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What some important things to remember about IDF curves?

When using IDF curves, it is important to remember the following:

  • IDF curves are not plots of real storm data. They are the composite of multiple storms.
  • IDF curve rainfall intensities represent average intensities.
  • The duration is not the duration of an actual storm but most likely a shorter period of a longer storm during which the selected intensity occurred.
  • IDF curves should not be used to obtain storm runoff volumes.
  • The rational method illustrates a proper application of IDF curves.

How do I obtain or generate an IDF curve?

Location specific IDF curves are often available through local and state agencies. IDF curves can be generated using local rainfall data and frequency analysis using an Extreme Value Type I or Gumbel distribution. A detailed description of IDF curve construction can be found in McPherson (1978). IDF curves can also be quickly plotted using StormNET’s IDF Curve Generator.

Where can I find rainfall data that can be used to generate IDF curves?

Precipitation data for use in IDF curve generation is provided by the National Weather Service (NWS) for several states. Other publications of interest include:

Rainfall Frequency Atlas of the Midwest
Short Duration Rainfall Frequency Relations for California
Short Duration Rainfall Relations for the Western United States
Technical Memorandum NWS Hydro 35 (Central and Eastern US)

How do I generate an IDF curve in StormNET?

When selecting the rational method, modified rational or DeKalb rational method in StormNET, an IDF rainfall value can be quickly selected using the IDF Curve Manager. The user can also tailor the IDF curve to meet the specific needs of a project. The IDF Curve Manger is accessible by selecting the Input Menu followed by IDF Curves from within StormNET.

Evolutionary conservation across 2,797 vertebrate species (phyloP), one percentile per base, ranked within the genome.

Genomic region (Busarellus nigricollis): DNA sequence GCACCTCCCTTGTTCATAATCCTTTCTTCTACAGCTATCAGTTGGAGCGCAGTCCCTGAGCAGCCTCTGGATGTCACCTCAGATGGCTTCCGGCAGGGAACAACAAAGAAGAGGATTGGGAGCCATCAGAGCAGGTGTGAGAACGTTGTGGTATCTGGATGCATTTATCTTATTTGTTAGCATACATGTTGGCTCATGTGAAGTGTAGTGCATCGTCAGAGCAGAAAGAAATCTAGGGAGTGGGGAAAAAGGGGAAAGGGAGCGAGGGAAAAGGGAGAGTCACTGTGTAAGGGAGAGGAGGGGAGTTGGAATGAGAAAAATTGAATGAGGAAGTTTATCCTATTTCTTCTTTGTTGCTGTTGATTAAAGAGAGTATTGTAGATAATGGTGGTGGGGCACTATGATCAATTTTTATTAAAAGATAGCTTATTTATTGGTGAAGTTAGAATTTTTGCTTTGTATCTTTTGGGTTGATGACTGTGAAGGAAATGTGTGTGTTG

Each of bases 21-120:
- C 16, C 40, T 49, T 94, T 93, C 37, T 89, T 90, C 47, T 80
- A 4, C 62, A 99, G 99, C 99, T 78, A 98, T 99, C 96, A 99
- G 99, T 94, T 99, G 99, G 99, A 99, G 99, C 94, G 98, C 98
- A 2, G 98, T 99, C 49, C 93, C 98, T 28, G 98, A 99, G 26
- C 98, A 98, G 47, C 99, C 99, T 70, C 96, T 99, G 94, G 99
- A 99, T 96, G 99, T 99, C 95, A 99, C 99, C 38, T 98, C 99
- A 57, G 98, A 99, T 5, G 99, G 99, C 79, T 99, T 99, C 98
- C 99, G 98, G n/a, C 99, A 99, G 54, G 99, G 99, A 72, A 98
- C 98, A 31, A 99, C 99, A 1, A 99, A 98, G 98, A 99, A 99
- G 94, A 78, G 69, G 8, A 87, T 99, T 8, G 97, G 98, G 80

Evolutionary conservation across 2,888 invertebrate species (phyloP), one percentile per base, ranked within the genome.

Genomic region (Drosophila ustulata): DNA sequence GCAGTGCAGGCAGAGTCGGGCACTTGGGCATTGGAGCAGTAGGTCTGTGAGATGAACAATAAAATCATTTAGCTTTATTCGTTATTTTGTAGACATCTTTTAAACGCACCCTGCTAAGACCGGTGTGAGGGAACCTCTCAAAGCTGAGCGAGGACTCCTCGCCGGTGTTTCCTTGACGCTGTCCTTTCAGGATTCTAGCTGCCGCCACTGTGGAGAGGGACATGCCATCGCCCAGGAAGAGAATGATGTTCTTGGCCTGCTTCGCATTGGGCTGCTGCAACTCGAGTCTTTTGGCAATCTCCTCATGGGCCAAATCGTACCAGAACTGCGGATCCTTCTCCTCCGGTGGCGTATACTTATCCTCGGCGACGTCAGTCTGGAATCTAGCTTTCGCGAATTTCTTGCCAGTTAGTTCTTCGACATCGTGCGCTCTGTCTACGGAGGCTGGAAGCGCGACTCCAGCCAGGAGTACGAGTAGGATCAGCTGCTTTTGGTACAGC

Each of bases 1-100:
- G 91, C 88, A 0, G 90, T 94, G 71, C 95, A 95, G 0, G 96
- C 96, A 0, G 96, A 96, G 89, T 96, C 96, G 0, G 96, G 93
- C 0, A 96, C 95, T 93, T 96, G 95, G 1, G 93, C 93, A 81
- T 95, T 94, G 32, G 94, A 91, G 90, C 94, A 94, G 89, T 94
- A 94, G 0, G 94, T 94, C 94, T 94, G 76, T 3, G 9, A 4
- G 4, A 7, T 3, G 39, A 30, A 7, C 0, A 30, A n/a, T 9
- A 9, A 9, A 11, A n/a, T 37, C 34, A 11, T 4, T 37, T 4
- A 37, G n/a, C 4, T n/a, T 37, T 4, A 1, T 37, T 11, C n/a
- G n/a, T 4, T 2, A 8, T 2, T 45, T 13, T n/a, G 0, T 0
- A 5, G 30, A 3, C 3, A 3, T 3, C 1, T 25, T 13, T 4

What is the rational method?

The rational method is used to predict the peak runoff from a storm event. Despite being one of the oldest methods, it is still commonly used in the design of storm sewers. The peak runoff is calculated according to the following formula:

Q = kCiA

Q is the peak discharge (cfs or cms), k is a conversion factor (1.008 for SI and 0.00278 for metric), C is a runoff coefficient (dimensionless), i is the rainfall intensity (in/hr or mm/hr) and A is the drainage area (acres or hectare). The rainfall intensity (i) is determined using an IDF curve.


Arkell, R. E. and Richards, F., Short Duration Rainfall Relations for the Western United States, Preprint Volume of the Conference on Climate and Water Management, AMS (1986).
Bedient, P. B. and Huber, W.C., Hydrology and Floodplain Analysis, 3rd edition, Prentice Hall, 2002.
V. T. Chow, David R. Maidment and L.W. Mays., Applied Hydrology, McGraw-Hill, New York, 1988.
Frederic, R. H. and Miller, J. F., Short Duration Rainfall Frequency Relation for California, Preprint from Third Conference on Hydrometeorology, AMS (1979).
Huff, F. A. and Angel, J. R., Rainfall Frequency Atlas of the Midwest, Bulletin 71, Midwest Climate Center, 1992.
McCuen, R. H., Hydrologic Analysis and Design, Pearson Prentice Hall, New Jersey, 2007.
McPherson, M. B., Urban Runoff Control Planning, EPA-600/9-78-035, Environmental Protection Agency, Washington D.C., 1978.
NOAA, Five- to 60-minute Precipitation Frequency For the Eastern and Central United States, NOAA Technical Memorandum NWS HYDRO-35, Silver Spring, MD, 1977.
Wisconsin Department of Transportation, Facilities Development Manual, Chapter 13 - Drainage.